Humans have produced a lot of stuff since the mid-20th century. From America's interstate highway system to worldwide suburbanization to our mountains of trash and debris, we have made a physical mark on the Earth that is sure to last for eons. Now a new study seeks to sum up the global totality of this prodigious human output, from skyscrapers to computers to used tissues.
That number, the researchers estimate, is around 30 trillion metric tons, or 5 million times the mass of the Great Pyramid of Giza. And you thought you owned a lot of crap.
The researchers refer to this tsunami of manmade stuff as the “technosphere.” The term "is a way of helping people recognize the magnitude and pervasive influence of humans on the planet," says Scott Wing, a paleobotanist at Smithsonian’s National Museum of Natural History and a co-author on the study published last week in the journal The Anthropocene Review. Wing is part of a group of scientists and climate leaders seeking to define a new geologic epoch reflecting the significant impact humans have had on Earth, known as the Anthropocene.
Part of defining a new epoch involves delineating its physical outlines in the Earth's layers of rock. As sediments build up over time, often with fossils and other remnants of life packed within, they provide a kind of timeline of the history of the Earth. For example, scientists were able to theorize that a large asteroid impact had wiped out the dinosaurs at the end of Cretaceous period years before finding the asteroid's crater, because they found a larger than normal amounts of iridium within sedimentary layers around the world. (Iridium is rarely found on Earth, but is much more common in comets and asteroids.)
Stratigraphers—geologists who study the strata, or layers, of the Earth—are used to thinking in time spans of millions of years, not decades. But the Anthropocene Working Group is urging the scientific community to recognize that humans are impacting the planet in unprecedented ways, and that it is time to formally recognize how significant that is. "We are now in some ways rivaling the great forces of nature in terms of the scale of our influence on the surface of the planet," Wing says.
To get a sense of that scale, members of the AWG set out to broadly estimate the mass of stuff that humanity has produced thus far. Using satellite data estimating the extent of various types of human development on the land, from cities and suburbs to railroad tracks, the researchers estimated (very roughly) that the physical technosphere comprises 30 trillion metric tons of material, and is spread over roughly 31 million square miles of Earth's surface.
In Earth’s biological ecosystems, animal and plant waste are generally reused by other organisms in an efficient cycle of life. "In the biosphere, there's no trash," Wing says. "The things that we produce become waste because there’s no part of the system that recycles those back to their original condition." Much of the material in the technosphere, by contrast, ends up in landfills where it often doesn’t decay or get reused.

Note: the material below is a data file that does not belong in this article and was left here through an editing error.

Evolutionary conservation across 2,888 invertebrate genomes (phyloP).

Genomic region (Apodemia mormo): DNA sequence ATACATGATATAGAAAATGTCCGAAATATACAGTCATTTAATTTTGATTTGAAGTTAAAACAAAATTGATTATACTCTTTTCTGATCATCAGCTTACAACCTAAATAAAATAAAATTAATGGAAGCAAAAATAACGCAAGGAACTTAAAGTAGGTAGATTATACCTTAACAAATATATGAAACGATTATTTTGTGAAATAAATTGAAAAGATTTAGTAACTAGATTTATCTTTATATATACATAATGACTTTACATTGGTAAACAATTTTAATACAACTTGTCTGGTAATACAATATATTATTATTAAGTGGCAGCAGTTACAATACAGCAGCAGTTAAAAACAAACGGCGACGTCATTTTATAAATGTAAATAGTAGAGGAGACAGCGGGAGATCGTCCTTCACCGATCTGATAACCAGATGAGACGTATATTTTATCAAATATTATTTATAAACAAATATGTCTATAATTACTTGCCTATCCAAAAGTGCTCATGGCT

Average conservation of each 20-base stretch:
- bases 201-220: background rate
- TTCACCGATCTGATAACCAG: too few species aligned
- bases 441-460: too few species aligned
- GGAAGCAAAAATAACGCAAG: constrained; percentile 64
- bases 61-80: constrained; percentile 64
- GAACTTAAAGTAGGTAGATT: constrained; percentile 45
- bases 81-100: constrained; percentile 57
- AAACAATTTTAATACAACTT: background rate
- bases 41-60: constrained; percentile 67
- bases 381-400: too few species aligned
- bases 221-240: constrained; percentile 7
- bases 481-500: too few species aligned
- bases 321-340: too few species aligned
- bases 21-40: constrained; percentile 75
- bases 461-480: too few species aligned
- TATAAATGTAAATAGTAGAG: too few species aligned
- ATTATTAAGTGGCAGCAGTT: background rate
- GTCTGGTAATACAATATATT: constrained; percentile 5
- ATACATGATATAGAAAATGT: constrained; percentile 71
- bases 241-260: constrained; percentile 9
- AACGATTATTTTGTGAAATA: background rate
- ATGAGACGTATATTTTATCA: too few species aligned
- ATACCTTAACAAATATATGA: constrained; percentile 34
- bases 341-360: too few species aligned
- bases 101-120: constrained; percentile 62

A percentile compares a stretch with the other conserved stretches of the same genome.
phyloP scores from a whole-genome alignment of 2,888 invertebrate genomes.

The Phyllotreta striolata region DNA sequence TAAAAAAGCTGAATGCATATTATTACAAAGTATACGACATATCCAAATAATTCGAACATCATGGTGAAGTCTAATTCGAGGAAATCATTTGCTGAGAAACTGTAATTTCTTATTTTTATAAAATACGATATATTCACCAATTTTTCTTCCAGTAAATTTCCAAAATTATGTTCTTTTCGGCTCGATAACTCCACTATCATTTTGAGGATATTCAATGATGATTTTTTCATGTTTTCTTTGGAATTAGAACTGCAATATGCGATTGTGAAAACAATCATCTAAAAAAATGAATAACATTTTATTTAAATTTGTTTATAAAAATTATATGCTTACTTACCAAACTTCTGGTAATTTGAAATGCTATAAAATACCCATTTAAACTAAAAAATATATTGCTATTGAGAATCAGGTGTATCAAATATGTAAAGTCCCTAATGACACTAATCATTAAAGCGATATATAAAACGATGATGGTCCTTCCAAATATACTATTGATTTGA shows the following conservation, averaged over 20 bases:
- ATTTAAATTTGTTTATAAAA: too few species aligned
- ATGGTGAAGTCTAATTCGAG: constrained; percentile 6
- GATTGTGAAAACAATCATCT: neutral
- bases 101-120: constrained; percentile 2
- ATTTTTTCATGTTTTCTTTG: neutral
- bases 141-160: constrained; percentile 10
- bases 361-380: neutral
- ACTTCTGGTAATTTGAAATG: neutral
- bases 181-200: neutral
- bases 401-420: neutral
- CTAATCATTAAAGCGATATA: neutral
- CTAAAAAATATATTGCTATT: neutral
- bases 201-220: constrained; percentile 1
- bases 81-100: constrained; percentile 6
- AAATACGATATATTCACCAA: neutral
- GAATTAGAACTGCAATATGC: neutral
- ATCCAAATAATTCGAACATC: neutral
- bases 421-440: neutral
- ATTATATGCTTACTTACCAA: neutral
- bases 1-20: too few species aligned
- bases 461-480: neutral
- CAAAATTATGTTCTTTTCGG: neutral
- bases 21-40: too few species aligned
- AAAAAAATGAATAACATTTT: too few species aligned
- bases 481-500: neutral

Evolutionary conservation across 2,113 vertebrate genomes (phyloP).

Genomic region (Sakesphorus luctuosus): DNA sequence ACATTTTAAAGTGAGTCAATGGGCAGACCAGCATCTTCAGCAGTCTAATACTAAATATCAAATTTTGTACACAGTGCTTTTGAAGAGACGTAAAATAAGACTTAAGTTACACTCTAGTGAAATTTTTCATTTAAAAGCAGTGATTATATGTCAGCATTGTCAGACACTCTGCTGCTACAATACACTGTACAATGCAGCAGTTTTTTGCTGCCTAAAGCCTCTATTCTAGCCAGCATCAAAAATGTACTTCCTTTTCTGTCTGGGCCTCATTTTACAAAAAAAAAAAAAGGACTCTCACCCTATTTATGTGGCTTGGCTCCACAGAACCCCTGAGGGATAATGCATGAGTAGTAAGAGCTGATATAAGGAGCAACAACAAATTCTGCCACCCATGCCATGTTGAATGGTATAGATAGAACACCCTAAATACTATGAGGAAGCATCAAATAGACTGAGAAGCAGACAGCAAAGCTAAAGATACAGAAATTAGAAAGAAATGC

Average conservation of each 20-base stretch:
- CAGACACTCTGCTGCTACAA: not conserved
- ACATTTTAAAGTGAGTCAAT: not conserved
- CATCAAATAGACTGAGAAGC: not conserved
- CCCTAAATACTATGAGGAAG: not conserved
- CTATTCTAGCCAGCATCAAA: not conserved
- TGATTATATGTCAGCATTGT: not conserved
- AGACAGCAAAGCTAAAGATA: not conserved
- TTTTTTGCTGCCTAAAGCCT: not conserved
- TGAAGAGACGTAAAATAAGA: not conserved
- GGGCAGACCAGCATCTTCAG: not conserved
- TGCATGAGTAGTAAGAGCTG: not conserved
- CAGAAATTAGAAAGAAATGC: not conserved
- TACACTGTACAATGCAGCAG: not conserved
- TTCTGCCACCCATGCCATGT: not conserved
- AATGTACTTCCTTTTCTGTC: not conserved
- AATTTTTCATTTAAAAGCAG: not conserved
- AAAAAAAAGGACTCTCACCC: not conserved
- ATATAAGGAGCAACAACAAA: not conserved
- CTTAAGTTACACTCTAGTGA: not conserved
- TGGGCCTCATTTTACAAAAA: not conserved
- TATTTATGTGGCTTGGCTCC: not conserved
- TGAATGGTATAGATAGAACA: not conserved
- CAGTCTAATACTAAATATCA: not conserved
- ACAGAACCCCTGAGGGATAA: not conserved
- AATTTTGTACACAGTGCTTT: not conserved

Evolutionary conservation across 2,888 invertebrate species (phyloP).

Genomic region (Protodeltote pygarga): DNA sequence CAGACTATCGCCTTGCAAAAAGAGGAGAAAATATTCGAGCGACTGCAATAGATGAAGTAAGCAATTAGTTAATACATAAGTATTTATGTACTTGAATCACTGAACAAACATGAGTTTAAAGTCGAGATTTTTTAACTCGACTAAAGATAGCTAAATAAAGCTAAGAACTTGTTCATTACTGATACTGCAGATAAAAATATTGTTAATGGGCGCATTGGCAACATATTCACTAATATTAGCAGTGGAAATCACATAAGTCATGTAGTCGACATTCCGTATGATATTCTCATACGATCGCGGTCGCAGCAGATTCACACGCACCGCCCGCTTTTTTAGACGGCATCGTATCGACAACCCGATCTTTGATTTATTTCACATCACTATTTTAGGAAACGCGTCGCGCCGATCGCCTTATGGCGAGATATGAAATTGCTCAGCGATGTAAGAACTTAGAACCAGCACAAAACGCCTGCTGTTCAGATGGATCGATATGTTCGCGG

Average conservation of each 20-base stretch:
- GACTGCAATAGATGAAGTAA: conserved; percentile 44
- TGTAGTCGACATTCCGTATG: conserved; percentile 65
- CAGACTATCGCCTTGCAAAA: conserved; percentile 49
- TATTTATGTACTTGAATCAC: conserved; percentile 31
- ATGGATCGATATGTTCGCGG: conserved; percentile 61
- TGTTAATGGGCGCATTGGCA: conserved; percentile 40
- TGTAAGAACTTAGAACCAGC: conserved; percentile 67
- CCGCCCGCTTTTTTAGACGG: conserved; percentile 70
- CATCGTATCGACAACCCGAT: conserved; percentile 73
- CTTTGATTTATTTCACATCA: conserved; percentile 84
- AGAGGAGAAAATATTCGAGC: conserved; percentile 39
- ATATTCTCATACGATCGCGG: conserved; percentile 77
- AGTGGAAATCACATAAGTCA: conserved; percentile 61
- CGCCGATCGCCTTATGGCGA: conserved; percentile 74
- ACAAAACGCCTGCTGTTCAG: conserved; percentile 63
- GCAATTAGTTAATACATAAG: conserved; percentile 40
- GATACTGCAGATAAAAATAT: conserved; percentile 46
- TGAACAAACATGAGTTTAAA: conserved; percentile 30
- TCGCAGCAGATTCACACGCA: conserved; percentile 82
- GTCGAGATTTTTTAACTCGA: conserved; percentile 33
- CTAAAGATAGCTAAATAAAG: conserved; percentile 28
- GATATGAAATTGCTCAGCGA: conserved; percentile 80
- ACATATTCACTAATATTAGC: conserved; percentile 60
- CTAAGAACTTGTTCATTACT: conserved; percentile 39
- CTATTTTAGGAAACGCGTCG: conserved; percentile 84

This is exacerbated by the fact that humans today use up stuff very quickly. (Just think of how many new phones your friends have bought in the past few years.) "The evolution of the technosphere is exceedingly fast," says Jan Zalasiewicz, a paleobiologist at the University of Leicester in Great Britain and lead author on the new study. "Far faster than our own evolution."
Not all are convinced by the researchers’ interpretation, however. University College London climatologist Mark Maslin takes issue with the study, calling its methodology "incredibly weak." "I can pick holes in about half the numbers [in the study]," Maslin said. One example he offers is how the study uses an average density for cropland that is higher than the density of water.
Maslin and several other scientists published broader critiques of the efforts of the Anthropocene Working Group yesterday in the journal Nature. Though they agree that the Anthropocene should be considered a geologic epoch, they argue that the process of defining it as such should be much more transparent and should focus more on human impacts before 1950.
"They [the Anthropocene Working Group] instill a Eurocentric, elite and technocratic narrative of human engagement with our environment that is out of sync with contemporary thought in the social sciences and the humanities," Maslin and his colleagues wrote in their critique. "Defining a human-centered epoch will take time. It should be treated by scholars from all disciplines with the seriousness it deserves."
Wing and his co-authors acknowledge that their study's calculation is a very rough estimate. But they say that it is meant to help people think about how humans have produced nearly 100,000 times their mass in stuff to support our continued existence. "People will go 'wow,'" Wing says. "And maybe they’ll even take it a step further, and think about the trillion tons of carbon in the atmosphere that we put there."